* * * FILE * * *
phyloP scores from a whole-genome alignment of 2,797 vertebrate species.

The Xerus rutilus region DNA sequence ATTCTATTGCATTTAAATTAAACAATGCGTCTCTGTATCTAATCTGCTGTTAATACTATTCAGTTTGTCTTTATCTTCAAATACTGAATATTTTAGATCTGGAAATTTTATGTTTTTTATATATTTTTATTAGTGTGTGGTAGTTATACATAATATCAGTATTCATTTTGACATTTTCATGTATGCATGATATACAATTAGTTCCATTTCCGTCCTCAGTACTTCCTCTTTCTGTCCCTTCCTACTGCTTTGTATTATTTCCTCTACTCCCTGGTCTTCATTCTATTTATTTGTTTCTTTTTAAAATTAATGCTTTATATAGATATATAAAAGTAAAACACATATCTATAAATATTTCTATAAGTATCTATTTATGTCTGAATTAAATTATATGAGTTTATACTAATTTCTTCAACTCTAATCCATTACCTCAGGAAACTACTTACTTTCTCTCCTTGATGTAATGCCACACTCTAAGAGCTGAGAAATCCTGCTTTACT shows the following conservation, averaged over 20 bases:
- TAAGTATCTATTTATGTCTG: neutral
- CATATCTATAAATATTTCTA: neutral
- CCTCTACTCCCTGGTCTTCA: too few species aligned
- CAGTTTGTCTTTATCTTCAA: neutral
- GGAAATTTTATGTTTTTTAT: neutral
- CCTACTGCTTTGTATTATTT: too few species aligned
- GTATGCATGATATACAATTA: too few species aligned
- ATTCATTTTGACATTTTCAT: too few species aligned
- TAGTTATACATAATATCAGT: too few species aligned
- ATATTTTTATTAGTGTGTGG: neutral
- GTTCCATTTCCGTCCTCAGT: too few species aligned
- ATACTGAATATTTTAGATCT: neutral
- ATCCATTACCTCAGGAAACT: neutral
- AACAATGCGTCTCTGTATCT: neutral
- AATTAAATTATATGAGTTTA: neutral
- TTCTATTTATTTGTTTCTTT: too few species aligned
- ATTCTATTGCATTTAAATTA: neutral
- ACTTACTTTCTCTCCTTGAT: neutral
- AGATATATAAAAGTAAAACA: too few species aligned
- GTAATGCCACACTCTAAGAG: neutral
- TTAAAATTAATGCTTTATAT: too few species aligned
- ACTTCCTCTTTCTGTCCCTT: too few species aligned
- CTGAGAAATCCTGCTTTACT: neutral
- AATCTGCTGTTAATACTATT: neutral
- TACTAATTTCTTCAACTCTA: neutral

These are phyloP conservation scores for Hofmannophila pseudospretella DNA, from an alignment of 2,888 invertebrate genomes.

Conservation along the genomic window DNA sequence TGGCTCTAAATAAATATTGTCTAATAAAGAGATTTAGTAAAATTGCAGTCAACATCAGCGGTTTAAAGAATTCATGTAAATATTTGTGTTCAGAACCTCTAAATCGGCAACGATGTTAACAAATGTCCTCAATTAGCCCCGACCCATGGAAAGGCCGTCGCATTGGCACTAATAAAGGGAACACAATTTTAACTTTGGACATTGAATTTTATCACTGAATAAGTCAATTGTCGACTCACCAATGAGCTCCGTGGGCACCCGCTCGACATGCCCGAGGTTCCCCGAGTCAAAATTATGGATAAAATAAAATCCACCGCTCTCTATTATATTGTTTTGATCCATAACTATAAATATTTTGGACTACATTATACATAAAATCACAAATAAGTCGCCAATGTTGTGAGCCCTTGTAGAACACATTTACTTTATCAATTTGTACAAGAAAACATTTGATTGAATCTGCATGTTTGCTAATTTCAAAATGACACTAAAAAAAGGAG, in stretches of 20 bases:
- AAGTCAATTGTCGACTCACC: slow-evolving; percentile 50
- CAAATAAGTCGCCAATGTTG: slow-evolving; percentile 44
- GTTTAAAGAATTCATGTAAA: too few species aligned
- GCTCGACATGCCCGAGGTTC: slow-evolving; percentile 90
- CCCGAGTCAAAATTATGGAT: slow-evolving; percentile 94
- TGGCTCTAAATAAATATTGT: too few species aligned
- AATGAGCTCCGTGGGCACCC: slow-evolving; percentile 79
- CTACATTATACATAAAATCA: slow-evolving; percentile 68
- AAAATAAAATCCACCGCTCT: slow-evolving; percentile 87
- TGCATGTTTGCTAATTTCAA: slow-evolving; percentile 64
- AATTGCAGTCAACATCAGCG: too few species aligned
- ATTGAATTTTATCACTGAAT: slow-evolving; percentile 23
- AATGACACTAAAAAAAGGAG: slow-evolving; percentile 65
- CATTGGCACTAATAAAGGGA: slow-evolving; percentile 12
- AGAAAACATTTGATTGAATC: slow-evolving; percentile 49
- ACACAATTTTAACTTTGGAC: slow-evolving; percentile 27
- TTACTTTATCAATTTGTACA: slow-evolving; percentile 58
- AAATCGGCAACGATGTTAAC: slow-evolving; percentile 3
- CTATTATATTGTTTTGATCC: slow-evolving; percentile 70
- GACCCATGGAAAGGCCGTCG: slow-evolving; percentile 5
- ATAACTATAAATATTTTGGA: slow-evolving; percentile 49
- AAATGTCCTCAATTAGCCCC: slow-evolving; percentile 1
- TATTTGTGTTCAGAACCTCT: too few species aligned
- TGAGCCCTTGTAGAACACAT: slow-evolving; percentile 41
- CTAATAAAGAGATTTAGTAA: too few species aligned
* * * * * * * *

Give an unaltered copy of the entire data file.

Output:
phyloP scores from a whole-genome alignment of 2,797 vertebrate species.

The Xerus rutilus region DNA sequence ATTCTATTGCATTTAAATTAAACAATGCGTCTCTGTATCTAATCTGCTGTTAATACTATTCAGTTTGTCTTTATCTTCAAATACTGAATATTTTAGATCTGGAAATTTTATGTTTTTTATATATTTTTATTAGTGTGTGGTAGTTATACATAATATCAGTATTCATTTTGACATTTTCATGTATGCATGATATACAATTAGTTCCATTTCCGTCCTCAGTACTTCCTCTTTCTGTCCCTTCCTACTGCTTTGTATTATTTCCTCTACTCCCTGGTCTTCATTCTATTTATTTGTTTCTTTTTAAAATTAATGCTTTATATAGATATATAAAAGTAAAACACATATCTATAAATATTTCTATAAGTATCTATTTATGTCTGAATTAAATTATATGAGTTTATACTAATTTCTTCAACTCTAATCCATTACCTCAGGAAACTACTTACTTTCTCTCCTTGATGTAATGCCACACTCTAAGAGCTGAGAAATCCTGCTTTACT shows the following conservation, averaged over 20 bases:
- TAAGTATCTATTTATGTCTG: neutral
- CATATCTATAAATATTTCTA: neutral
- CCTCTACTCCCTGGTCTTCA: too few species aligned
- CAGTTTGTCTTTATCTTCAA: neutral
- GGAAATTTTATGTTTTTTAT: neutral
- CCTACTGCTTTGTATTATTT: too few species aligned
- GTATGCATGATATACAATTA: too few species aligned
- ATTCATTTTGACATTTTCAT: too few species aligned
- TAGTTATACATAATATCAGT: too few species aligned
- ATATTTTTATTAGTGTGTGG: neutral
- GTTCCATTTCCGTCCTCAGT: too few species aligned
- ATACTGAATATTTTAGATCT: neutral
- ATCCATTACCTCAGGAAACT: neutral
- AACAATGCGTCTCTGTATCT: neutral
- AATTAAATTATATGAGTTTA: neutral
- TTCTATTTATTTGTTTCTTT: too few species aligned
- ATTCTATTGCATTTAAATTA: neutral
- ACTTACTTTCTCTCCTTGAT: neutral
- AGATATATAAAAGTAAAACA: too few species aligned
- GTAATGCCACACTCTAAGAG: neutral
- TTAAAATTAATGCTTTATAT: too few species aligned
- ACTTCCTCTTTCTGTCCCTT: too few species aligned
- CTGAGAAATCCTGCTTTACT: neutral
- AATCTGCTGTTAATACTATT: neutral
- TACTAATTTCTTCAACTCTA: neutral

These are phyloP conservation scores for Hofmannophila pseudospretella DNA, from an alignment of 2,888 invertebrate genomes.

Conservation along the genomic window DNA sequence TGGCTCTAAATAAATATTGTCTAATAAAGAGATTTAGTAAAATTGCAGTCAACATCAGCGGTTTAAAGAATTCATGTAAATATTTGTGTTCAGAACCTCTAAATCGGCAACGATGTTAACAAATGTCCTCAATTAGCCCCGACCCATGGAAAGGCCGTCGCATTGGCACTAATAAAGGGAACACAATTTTAACTTTGGACATTGAATTTTATCACTGAATAAGTCAATTGTCGACTCACCAATGAGCTCCGTGGGCACCCGCTCGACATGCCCGAGGTTCCCCGAGTCAAAATTATGGATAAAATAAAATCCACCGCTCTCTATTATATTGTTTTGATCCATAACTATAAATATTTTGGACTACATTATACATAAAATCACAAATAAGTCGCCAATGTTGTGAGCCCTTGTAGAACACATTTACTTTATCAATTTGTACAAGAAAACATTTGATTGAATCTGCATGTTTGCTAATTTCAAAATGACACTAAAAAAAGGAG, in stretches of 20 bases:
- AAGTCAATTGTCGACTCACC: slow-evolving; percentile 50
- CAAATAAGTCGCCAATGTTG: slow-evolving; percentile 44
- GTTTAAAGAATTCATGTAAA: too few species aligned
- GCTCGACATGCCCGAGGTTC: slow-evolving; percentile 90
- CCCGAGTCAAAATTATGGAT: slow-evolving; percentile 94
- TGGCTCTAAATAAATATTGT: too few species aligned
- AATGAGCTCCGTGGGCACCC: slow-evolving; percentile 79
- CTACATTATACATAAAATCA: slow-evolving; percentile 68
- AAAATAAAATCCACCGCTCT: slow-evolving; percentile 87
- TGCATGTTTGCTAATTTCAA: slow-evolving; percentile 64
- AATTGCAGTCAACATCAGCG: too few species aligned
- ATTGAATTTTATCACTGAAT: slow-evolving; percentile 23
- AATGACACTAAAAAAAGGAG: slow-evolving; percentile 65
- CATTGGCACTAATAAAGGGA: slow-evolving; percentile 12
- AGAAAACATTTGATTGAATC: slow-evolving; percentile 49
- ACACAATTTTAACTTTGGAC: slow-evolving; percentile 27
- TTACTTTATCAATTTGTACA: slow-evolving; percentile 58
- AAATCGGCAACGATGTTAAC: slow-evolving; percentile 3
- CTATTATATTGTTTTGATCC: slow-evolving; percentile 70
- GACCCATGGAAAGGCCGTCG: slow-evolving; percentile 5
- ATAACTATAAATATTTTGGA: slow-evolving; percentile 49
- AAATGTCCTCAATTAGCCCC: slow-evolving; percentile 1
- TATTTGTGTTCAGAACCTCT: too few species aligned
- TGAGCCCTTGTAGAACACAT: slow-evolving; percentile 41
- CTAATAAAGAGATTTAGTAA: too few species aligned